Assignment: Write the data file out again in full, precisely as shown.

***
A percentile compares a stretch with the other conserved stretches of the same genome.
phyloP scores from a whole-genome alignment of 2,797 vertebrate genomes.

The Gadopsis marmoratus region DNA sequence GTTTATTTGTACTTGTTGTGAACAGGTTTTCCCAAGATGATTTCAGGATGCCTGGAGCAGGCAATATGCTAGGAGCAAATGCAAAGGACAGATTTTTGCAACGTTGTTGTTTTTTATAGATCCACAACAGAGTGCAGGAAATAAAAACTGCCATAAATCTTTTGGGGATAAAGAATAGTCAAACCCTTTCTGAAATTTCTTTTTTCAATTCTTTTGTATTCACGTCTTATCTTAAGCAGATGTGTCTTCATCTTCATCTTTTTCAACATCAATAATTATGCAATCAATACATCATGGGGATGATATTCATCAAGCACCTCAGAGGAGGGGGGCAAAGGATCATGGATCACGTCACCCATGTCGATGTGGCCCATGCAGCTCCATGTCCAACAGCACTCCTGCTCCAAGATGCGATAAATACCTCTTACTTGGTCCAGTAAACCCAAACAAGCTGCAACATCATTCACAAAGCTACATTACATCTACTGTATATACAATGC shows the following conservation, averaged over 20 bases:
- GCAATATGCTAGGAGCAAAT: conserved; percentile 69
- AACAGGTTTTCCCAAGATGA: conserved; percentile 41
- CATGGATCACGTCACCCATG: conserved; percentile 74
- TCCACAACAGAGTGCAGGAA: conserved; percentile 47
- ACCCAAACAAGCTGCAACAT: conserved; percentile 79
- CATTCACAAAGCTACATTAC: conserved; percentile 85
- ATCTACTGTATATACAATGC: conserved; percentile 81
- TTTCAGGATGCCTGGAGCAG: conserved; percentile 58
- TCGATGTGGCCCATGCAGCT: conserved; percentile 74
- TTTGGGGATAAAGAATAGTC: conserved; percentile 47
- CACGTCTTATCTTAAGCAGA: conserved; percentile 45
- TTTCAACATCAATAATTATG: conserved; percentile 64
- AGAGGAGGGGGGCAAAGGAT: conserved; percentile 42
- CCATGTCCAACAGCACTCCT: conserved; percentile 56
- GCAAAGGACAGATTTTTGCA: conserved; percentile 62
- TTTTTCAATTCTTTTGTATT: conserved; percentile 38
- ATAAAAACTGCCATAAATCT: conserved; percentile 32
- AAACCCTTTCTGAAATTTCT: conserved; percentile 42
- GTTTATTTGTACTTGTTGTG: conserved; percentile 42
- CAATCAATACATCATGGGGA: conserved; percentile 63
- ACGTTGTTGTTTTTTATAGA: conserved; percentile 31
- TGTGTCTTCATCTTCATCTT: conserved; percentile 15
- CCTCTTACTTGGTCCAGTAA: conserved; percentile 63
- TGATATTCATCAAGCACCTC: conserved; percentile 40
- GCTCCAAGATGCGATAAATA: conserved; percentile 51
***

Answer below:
A percentile compares a stretch with the other conserved stretches of the same genome.
phyloP scores from a whole-genome alignment of 2,797 vertebrate genomes.

The Gadopsis marmoratus region DNA sequence GTTTATTTGTACTTGTTGTGAACAGGTTTTCCCAAGATGATTTCAGGATGCCTGGAGCAGGCAATATGCTAGGAGCAAATGCAAAGGACAGATTTTTGCAACGTTGTTGTTTTTTATAGATCCACAACAGAGTGCAGGAAATAAAAACTGCCATAAATCTTTTGGGGATAAAGAATAGTCAAACCCTTTCTGAAATTTCTTTTTTCAATTCTTTTGTATTCACGTCTTATCTTAAGCAGATGTGTCTTCATCTTCATCTTTTTCAACATCAATAATTATGCAATCAATACATCATGGGGATGATATTCATCAAGCACCTCAGAGGAGGGGGGCAAAGGATCATGGATCACGTCACCCATGTCGATGTGGCCCATGCAGCTCCATGTCCAACAGCACTCCTGCTCCAAGATGCGATAAATACCTCTTACTTGGTCCAGTAAACCCAAACAAGCTGCAACATCATTCACAAAGCTACATTACATCTACTGTATATACAATGC shows the following conservation, averaged over 20 bases:
- GCAATATGCTAGGAGCAAAT: conserved; percentile 69
- AACAGGTTTTCCCAAGATGA: conserved; percentile 41
- CATGGATCACGTCACCCATG: conserved; percentile 74
- TCCACAACAGAGTGCAGGAA: conserved; percentile 47
- ACCCAAACAAGCTGCAACAT: conserved; percentile 79
- CATTCACAAAGCTACATTAC: conserved; percentile 85
- ATCTACTGTATATACAATGC: conserved; percentile 81
- TTTCAGGATGCCTGGAGCAG: conserved; percentile 58
- TCGATGTGGCCCATGCAGCT: conserved; percentile 74
- TTTGGGGATAAAGAATAGTC: conserved; percentile 47
- CACGTCTTATCTTAAGCAGA: conserved; percentile 45
- TTTCAACATCAATAATTATG: conserved; percentile 64
- AGAGGAGGGGGGCAAAGGAT: conserved; percentile 42
- CCATGTCCAACAGCACTCCT: conserved; percentile 56
- GCAAAGGACAGATTTTTGCA: conserved; percentile 62
- TTTTTCAATTCTTTTGTATT: conserved; percentile 38
- ATAAAAACTGCCATAAATCT: conserved; percentile 32
- AAACCCTTTCTGAAATTTCT: conserved; percentile 42
- GTTTATTTGTACTTGTTGTG: conserved; percentile 42
- CAATCAATACATCATGGGGA: conserved; percentile 63
- ACGTTGTTGTTTTTTATAGA: conserved; percentile 31
- TGTGTCTTCATCTTCATCTT: conserved; percentile 15
- CCTCTTACTTGGTCCAGTAA: conserved; percentile 63
- TGATATTCATCAAGCACCTC: conserved; percentile 40
- GCTCCAAGATGCGATAAATA: conserved; percentile 51